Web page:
It is an ordinary criticism, that my Lord Shaftesbury, and Sir William Temple, are models of the genteel style in writing. We should prefer saying—of the lordly, and the gentlemanly. Nothing can be more unlike, than the inflated finical rhapsodies of Shaftesbury and the plain natural chit-chat of Temple. The man of rank is discernible in both writers; but in the one it is only insinuated gracefully, in the other it stands out offensively. The peer seems to have written with his coronet on, and his Earl’s mantle before him; the commoner in his elbow-chair and undress.—What can be more pleasant than the way in which the retired statesman peeps out in his essays, penned by the latter in his delightful retreat at Shene? They scent of Nimeguen and the Hague. Scarce an authority is quoted under an ambassador. Don Francisco de Melo, a “Portugal Envoy in England,” tells him it was frequent in his country for men, spent with age and other decays, so as they could not hope for above a year or two of life, to ship themselves away in a Brazil fleet, and after their arrival there to go on a great length, sometimes of twenty or thirty years, or more, by the force of that vigour they recovered with that remove. “Whether such an effect ( Temple beautifully adds) might grow from the air, or the fruits of that climate, or by approaching nearer the sun, which is the fountain of light and heat, when their natural heat was so far decayed: or whether the piecing out of an old man’s life were worth the pains; I cannot tell: perhaps the play is not worth the candle.” Monsieur Pompone, “French Ambassador in his (Sir William’s) time at the Hague,” certifies him, that in his life he had never heard of any man in France that arrived at a hundred years of age; a limitation of life which the old gentleman imputes to the excellence of their climate, giving them such a liveliness of temper and humour, as disposes them to more pleasures of all kinds than in other countries; and moralises upon the matter very sensibly. The “late Robert Earl of Leicester” furnishes him with a story of a Countess of Desmond, married out of England in Edward the Fourth’s time, and who lived far in King James’s reign. The “same noble person” gives him an account, how such a year, in the same reign, there went about the country a set of morrice-dancers, composed of ten men who danced, a Maid Marian, and a tabor and pipe; and how these twelve, one with another, made up twelve hundred years. “It was not so much (says Temple) that so many in one small county (Hertfordshire) should live to that age, as that they should be in vigour and in humour to travel and to dance.” Monsieur Zulichem, one of his “colleagues at the Hague,” informs him of a cure for the gout; which is confirmed by another “Envoy,” Monsieur Serinchamps, in that town, who had tried it.—Old Prince Maurice of Nassau recommends to him the use of hammocks in that complaint; having been allured to sleep, while suffering under it himself, by the “constant motion or swinging of those airy beds.” Count Egmont, and the Rhinegrave who “was killed last summer before Maestricht,” impart to him their experiences.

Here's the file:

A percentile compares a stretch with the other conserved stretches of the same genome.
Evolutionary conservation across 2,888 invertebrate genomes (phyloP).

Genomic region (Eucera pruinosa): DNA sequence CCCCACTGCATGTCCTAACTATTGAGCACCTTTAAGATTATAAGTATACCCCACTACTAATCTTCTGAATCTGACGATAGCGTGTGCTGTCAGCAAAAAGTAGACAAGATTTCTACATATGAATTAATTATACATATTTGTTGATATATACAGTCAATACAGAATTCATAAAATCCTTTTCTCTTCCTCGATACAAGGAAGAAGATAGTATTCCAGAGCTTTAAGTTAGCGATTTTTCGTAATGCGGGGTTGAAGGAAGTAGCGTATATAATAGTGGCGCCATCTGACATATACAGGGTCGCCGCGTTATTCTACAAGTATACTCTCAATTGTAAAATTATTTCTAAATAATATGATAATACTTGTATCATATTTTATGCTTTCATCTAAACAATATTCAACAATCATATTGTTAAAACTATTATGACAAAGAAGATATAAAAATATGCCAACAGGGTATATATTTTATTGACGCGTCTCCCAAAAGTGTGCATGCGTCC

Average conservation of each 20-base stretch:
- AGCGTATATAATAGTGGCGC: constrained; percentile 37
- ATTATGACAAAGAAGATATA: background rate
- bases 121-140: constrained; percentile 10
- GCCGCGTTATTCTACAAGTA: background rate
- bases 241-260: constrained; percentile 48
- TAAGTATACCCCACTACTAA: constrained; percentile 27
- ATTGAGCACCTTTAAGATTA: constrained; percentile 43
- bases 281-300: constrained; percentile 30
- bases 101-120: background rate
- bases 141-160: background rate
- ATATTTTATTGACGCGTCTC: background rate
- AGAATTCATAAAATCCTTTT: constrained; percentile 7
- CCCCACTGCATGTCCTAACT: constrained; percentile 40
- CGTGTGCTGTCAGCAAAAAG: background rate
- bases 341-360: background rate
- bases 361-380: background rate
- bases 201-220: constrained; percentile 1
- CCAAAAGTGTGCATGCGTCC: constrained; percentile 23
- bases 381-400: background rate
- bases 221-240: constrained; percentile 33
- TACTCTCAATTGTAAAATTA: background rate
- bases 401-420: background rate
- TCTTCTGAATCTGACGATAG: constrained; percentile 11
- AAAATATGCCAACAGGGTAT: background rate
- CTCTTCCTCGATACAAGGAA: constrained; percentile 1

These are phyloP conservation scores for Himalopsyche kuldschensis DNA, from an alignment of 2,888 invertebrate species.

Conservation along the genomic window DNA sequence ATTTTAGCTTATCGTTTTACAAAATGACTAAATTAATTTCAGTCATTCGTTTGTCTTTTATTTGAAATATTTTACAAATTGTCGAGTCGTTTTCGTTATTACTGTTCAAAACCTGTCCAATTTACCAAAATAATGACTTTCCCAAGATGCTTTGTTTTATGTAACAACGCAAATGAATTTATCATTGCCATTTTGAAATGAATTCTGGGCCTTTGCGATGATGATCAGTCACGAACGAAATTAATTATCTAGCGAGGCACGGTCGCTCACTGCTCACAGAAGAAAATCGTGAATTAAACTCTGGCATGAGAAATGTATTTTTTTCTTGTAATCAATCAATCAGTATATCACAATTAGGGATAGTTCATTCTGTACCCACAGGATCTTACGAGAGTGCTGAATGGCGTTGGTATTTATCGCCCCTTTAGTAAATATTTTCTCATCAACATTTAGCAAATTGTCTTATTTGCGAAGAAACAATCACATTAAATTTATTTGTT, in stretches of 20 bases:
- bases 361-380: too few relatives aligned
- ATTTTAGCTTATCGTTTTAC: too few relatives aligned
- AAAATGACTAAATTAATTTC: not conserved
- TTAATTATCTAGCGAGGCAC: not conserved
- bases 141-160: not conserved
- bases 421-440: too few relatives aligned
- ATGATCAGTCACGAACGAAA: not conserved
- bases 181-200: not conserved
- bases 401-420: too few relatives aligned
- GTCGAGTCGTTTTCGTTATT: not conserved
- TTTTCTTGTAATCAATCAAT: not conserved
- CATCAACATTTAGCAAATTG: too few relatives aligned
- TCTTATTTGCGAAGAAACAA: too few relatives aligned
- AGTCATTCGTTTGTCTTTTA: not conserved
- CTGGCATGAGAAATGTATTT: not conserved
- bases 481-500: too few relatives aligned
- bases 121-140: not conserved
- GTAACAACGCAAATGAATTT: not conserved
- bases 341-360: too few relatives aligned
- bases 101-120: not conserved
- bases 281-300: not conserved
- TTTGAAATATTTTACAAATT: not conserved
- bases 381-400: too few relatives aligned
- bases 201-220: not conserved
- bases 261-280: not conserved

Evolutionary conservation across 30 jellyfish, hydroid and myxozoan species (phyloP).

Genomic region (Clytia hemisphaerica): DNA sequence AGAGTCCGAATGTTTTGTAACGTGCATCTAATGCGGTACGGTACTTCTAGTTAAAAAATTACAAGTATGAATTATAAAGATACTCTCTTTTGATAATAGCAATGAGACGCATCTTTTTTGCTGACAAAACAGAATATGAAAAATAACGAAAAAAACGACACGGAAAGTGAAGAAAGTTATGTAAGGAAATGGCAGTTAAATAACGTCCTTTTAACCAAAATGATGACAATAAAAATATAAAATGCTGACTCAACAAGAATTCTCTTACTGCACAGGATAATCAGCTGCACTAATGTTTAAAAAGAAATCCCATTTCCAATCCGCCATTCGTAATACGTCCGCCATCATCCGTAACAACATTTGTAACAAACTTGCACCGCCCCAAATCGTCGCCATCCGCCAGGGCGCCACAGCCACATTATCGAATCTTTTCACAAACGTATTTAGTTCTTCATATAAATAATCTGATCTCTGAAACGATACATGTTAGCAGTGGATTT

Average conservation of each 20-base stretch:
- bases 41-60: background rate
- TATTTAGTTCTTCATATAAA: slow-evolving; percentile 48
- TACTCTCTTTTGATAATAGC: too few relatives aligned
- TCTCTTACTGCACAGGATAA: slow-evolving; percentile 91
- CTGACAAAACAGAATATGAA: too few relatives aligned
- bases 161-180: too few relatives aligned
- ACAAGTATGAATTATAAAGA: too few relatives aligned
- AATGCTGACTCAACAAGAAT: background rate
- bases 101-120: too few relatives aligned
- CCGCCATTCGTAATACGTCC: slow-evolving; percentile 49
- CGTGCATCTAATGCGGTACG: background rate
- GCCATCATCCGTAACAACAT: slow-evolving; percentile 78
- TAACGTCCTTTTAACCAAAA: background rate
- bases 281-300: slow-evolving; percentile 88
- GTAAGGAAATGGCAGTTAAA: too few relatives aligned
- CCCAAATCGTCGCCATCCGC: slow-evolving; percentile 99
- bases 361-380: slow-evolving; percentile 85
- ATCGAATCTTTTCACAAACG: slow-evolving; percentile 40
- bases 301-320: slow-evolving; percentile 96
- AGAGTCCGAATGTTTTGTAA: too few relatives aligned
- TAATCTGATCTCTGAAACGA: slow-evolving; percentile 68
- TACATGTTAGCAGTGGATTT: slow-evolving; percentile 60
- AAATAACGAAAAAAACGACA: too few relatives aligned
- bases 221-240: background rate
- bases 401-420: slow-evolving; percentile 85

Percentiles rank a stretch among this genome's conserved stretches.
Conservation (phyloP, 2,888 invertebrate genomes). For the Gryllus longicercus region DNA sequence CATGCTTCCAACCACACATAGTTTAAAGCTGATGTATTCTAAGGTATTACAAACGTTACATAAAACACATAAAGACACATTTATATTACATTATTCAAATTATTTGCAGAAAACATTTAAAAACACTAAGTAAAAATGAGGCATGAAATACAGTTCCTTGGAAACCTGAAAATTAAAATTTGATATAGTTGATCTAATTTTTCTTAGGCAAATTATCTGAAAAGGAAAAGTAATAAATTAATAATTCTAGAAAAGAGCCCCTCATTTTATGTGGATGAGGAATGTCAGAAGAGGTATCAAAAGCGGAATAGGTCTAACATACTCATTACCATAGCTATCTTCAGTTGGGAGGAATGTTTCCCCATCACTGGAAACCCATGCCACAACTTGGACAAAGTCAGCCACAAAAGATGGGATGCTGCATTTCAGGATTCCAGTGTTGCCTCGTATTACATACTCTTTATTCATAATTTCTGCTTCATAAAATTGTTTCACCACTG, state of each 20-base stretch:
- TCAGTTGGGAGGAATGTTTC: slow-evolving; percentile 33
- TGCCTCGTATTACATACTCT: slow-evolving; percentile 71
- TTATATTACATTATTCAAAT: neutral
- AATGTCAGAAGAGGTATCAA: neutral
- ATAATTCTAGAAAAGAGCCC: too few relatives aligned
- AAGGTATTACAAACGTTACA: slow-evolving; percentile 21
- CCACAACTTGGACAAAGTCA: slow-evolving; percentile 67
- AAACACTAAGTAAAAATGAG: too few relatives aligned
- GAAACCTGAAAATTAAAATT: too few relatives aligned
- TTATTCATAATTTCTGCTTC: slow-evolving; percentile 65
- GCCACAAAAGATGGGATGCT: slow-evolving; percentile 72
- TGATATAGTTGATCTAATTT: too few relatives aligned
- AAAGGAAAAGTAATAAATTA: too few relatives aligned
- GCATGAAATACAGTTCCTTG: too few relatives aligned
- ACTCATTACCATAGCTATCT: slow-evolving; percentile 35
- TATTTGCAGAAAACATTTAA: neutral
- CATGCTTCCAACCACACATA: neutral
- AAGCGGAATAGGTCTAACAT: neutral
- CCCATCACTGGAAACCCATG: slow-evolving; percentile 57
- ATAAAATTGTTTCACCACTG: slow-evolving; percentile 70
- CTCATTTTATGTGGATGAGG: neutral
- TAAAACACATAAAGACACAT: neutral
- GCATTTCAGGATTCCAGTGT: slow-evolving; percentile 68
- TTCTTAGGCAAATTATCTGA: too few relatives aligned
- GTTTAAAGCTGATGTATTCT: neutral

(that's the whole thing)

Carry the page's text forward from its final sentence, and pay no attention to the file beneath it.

But the rank of the writer is never more innocently disclosed, than where he takes for granted the compliments paid by foreigners to his fruit-trees. For the taste and perfection of what we esteem the best, he can truly say, that the French, who have eaten his peaches and grapes at Shene in no very ill year, have generally concluded that the last are as good as any they have eaten in France on this side Fontainebleau; and the first as good as any they have eat in Gascony. Italians have agreed his white figs to be as good as any of that sort in Italy, which is the earlier kind of white fig there; for in the later kind and the blue, we cannot come near the warm climates, no more than in the Frontignac or Muscat grape. His orange-trees, too, are as large as any he saw when he was young in France, except those of Fontainebleau; or what he has seen since in the Low Countries, except some very old ones of the Prince of Orange’s. Of grapes he had the honour of bringing over four sorts into England, which he enumerates, and supposes that they are all by this time pretty common among some gardeners in his neighbourhood, as well as several persons of quality; for he ever thought all things of this kind “the commoner they are made the better.” The garden pedantry with which he asserts that ‘tis to little purpose to plant any of the best fruits, as peaches or grapes, hardly, he doubts, beyond Northamptonshire at the furthest northwards; and praises the “Bishop of Munster at Cosevelt,” for attempting nothing beyond cherries in that cold climate; is equally pleasant and in character. “I may perhaps” (he thus ends his sweet Garden Essay with a passage worthy of Cowley) “be allowed to know something of this trade, since I have so long allowed myself to be good for nothing else, which few men will do, or enjoy their gardens, without often looking abroad to see how other matters play, what motions in the state, and what invitations they may hope for into other scenes. For my own part, as the country life, and this part of it more particularly, were the inclination of my youth itself, so they are the pleasure of my age; and I can truly say that, among many great employments that have fallen to my share, I have never asked or sought for any of them, but have often endeavoured to escape from them, into the ease and freedom of a private scene, where a man may go his own way and his own pace, in the common paths and circles of life. The measure of choosing well is whether a man likes what he has chosen, which, I thank God, has befallen me; and though among the follies of my life, building and planting have not been the least, and have cost me more than I have the confidence to own; yet they have been fully recompensed by the sweetness and satisfaction of this retreat, where, since my resolution taken of never entering again into any public employments, I have passed five years without ever once going to town, though I am almost in sight of it, and have a house there always ready to receive me. Nor has this been any sort of affectation, as some have thought it, but a mere want of desire or humour to make so small a remove; for when I am in this corner, I can truly say with Horace, Me quoties reficit, etc.”